When it comes to specialty services, the government walks a fine line between access and cost.
Specialty hospitals say inpatient satellites are a bold experiment that promises to expand access and save money, which could benefit everyone. But HCFA worries satellites are being set up strictly to get more money out of Medicare.
On Oct. 1 HCFA acted on its fears, enacting regulations for satellite hospitals to ensure that they operate separately from their host hospitals.
The notion of independently licensed hospitals' sharing space isn't really new. Many long-term acute-care hospitals have been established inside general acute-care hospitals since 1993, when HCFA determined that general acute-care hospitals could not operate long-term acute-care units.
In its new rule, HCFA defined a satellite as "part of a hospital" that shares a building or campus with another hospital. The agency distinguished satellites from "hospitals within hospitals," which have one location that is entirely within another hospital.
The potential for abuse stems from the fact that hospitals that specialize in expensive and protracted cases-namely long-term-care, children's, cancer, rehabilitation and psychiatric services-are excluded from Medicare's prospective payment system.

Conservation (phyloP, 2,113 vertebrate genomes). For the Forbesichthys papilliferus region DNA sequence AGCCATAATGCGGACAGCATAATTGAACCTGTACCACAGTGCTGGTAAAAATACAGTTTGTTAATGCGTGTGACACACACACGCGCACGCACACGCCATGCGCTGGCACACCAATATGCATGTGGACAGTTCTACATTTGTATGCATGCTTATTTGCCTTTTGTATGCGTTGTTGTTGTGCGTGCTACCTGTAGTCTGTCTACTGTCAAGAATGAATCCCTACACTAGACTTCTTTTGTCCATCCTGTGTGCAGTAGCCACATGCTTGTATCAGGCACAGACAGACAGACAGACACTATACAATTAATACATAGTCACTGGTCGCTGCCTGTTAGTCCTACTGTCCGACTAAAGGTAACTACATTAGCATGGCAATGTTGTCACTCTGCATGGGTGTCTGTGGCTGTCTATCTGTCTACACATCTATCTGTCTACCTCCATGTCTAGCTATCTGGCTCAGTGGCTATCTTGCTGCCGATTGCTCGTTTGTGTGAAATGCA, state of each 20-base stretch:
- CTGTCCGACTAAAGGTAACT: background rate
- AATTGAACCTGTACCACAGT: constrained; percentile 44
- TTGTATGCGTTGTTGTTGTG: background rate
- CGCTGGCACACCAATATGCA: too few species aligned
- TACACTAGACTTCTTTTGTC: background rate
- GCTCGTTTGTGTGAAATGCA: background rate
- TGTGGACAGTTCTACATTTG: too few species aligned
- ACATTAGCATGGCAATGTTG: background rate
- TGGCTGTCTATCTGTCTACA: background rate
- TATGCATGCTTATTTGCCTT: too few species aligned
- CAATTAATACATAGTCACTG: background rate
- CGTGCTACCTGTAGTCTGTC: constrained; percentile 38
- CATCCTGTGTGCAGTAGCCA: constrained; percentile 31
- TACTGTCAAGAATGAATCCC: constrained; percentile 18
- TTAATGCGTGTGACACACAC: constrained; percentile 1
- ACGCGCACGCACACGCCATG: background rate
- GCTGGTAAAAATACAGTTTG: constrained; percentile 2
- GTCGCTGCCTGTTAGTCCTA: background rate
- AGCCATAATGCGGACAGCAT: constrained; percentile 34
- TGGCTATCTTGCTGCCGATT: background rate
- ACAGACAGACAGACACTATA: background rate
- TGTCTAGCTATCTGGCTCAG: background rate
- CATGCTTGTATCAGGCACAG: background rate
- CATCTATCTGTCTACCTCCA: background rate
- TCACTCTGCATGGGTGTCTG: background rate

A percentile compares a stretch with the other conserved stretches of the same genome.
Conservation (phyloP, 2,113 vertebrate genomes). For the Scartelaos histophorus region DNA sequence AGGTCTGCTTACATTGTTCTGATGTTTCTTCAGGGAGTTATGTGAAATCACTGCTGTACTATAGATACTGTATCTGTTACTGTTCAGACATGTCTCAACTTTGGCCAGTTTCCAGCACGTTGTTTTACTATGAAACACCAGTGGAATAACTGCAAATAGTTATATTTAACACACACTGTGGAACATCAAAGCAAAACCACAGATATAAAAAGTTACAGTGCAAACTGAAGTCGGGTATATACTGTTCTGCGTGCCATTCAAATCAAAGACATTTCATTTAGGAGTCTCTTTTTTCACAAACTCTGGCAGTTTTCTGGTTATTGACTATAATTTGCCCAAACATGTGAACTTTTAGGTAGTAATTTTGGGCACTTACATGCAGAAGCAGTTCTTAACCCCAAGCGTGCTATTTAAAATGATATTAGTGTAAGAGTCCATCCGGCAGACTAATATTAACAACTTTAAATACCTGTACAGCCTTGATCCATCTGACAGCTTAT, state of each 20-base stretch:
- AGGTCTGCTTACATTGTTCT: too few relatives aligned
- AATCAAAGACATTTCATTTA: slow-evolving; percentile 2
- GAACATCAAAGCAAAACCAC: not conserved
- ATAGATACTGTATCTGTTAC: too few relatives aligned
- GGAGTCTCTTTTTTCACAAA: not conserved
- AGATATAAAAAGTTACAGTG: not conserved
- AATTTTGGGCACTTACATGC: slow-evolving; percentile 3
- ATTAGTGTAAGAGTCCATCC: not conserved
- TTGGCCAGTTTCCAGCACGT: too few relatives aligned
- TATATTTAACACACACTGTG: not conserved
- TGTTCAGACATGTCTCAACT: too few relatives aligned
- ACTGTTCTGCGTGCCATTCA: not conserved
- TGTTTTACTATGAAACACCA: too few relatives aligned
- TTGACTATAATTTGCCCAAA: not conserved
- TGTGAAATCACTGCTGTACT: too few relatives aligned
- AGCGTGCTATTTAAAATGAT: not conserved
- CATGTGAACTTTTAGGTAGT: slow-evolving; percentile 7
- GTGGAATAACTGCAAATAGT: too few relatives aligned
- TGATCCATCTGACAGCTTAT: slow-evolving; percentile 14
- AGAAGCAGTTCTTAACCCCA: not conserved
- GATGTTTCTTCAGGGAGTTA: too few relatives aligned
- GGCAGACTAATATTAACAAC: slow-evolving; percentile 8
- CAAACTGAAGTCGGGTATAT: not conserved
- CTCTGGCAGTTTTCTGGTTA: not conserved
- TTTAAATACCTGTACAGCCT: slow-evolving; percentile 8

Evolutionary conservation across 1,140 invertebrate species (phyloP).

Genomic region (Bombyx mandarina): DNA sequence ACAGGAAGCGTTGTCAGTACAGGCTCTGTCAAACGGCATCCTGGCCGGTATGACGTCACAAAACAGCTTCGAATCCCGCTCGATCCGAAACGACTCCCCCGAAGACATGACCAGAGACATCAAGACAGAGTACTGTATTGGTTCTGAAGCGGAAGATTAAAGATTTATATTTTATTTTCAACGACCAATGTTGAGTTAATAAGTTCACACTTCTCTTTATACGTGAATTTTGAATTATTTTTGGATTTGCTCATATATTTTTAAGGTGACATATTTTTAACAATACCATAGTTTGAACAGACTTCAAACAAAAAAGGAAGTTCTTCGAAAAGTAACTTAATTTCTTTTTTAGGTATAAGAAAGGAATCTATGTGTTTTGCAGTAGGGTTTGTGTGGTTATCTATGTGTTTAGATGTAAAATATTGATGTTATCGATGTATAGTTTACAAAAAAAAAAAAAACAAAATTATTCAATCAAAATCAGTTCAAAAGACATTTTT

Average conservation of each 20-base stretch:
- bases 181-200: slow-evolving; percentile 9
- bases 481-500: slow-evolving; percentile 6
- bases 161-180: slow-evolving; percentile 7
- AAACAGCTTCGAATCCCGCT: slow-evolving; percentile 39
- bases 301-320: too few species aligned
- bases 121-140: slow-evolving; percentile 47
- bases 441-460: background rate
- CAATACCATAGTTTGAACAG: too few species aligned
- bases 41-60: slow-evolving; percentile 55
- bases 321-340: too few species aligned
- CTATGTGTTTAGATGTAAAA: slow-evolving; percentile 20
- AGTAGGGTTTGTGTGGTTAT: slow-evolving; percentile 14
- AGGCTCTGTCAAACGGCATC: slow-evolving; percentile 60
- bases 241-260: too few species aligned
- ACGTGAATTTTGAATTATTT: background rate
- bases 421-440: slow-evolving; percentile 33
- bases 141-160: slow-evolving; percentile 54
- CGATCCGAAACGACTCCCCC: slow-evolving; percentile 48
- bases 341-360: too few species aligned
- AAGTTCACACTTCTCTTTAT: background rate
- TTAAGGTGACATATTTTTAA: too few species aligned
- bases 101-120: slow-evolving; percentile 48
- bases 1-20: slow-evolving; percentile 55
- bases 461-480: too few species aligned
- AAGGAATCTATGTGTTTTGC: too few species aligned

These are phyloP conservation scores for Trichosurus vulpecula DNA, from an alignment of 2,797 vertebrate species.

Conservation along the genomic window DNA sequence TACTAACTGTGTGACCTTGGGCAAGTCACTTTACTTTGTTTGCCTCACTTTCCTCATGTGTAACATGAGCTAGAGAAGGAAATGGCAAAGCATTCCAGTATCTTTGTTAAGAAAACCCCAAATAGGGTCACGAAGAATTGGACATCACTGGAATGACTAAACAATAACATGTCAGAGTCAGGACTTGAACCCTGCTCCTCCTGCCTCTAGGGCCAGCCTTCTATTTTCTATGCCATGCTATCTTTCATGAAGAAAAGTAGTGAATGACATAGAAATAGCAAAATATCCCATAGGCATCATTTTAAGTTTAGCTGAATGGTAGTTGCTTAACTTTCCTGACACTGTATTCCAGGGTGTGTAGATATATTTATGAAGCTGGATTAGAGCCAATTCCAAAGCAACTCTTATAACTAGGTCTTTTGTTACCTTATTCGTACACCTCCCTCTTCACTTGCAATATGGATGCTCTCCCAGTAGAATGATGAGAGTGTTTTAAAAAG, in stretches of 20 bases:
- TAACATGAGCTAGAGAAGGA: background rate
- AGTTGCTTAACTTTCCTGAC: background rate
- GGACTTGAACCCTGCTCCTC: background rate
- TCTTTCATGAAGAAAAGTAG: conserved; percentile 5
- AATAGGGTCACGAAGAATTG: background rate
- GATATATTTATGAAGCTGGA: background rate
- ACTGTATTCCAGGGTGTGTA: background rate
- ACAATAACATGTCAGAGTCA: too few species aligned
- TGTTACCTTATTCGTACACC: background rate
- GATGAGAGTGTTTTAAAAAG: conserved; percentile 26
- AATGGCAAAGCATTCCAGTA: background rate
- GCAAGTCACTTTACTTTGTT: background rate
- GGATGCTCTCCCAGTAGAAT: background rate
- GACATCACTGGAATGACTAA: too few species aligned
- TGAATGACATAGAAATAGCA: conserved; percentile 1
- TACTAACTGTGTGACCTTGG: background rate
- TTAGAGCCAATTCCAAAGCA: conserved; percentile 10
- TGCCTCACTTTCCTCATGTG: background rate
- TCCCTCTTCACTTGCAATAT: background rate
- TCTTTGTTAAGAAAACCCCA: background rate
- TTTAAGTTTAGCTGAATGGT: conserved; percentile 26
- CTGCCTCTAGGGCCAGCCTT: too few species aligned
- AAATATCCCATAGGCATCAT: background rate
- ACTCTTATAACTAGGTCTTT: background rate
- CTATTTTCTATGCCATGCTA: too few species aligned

Instead of being subject to the fixed case rates of prospective payment, those facilities are paid more generously based on their "reasonable costs," subject to a hospital-specific annual limit.
HCFA says it believes some specialty hospitals have sought to establish satellites to render services that should be billed through prospective payment.
For example, HCFA has said, host hospitals might transfer a patient prematurely to the satellite, thus double-billing for that patient. Or a host might transfer expensive patients to the satellite while keeping cheaper cases that generate a profit under prospective payment.
Moreover, HCFA contends some hospitals have sought satellite arrangements to avoid payment caps applied only to new rehabilitation, long-term-care and psychiatric hospitals under the Balanced Budget Act of 1997. It also warns that existing cancer hospitals might set up satellites to skirt a ban on new cancer hospitals.
Citing growing interest in satellite facilities, the agency fired a warning shot in May in the form of a proposed rule that would have effectively slashed payments at inpatient satellites by requiring them to accept reimbursement under PPS. Critics in the hospital industry said that would have rendered satellites unprofitable.
HCFA backed off the rule but did establish criteria for satellite hospitals. Namely, satellites must:
* Maintain admission and discharge records separate from those of the host hospital.
* Have beds that are physically separate from those in the host hospital.
* Be in proximity to the main facility, with direct day-to-day supervision by the main provider.
* Be serviced by the same fiscal intermediary as the hospital of which it is a part.
* Comply with requirements for cost reporting.
* Maintain the same patient-care characteristics of their parent facilities. For example, a children's hospital satellite must care primarily for patients under age 18.
* Be clinically and financially integrated with the main facility.
* Not add to the total bed count of the main hospital beyond pre-budget act levels. In other words, hospitals cannot increase their bed counts by opening satellites.
Additionally, satellites are subject to criteria established for all off-campus facilities, such as sharing the same management, governance and medical staff as their main facility.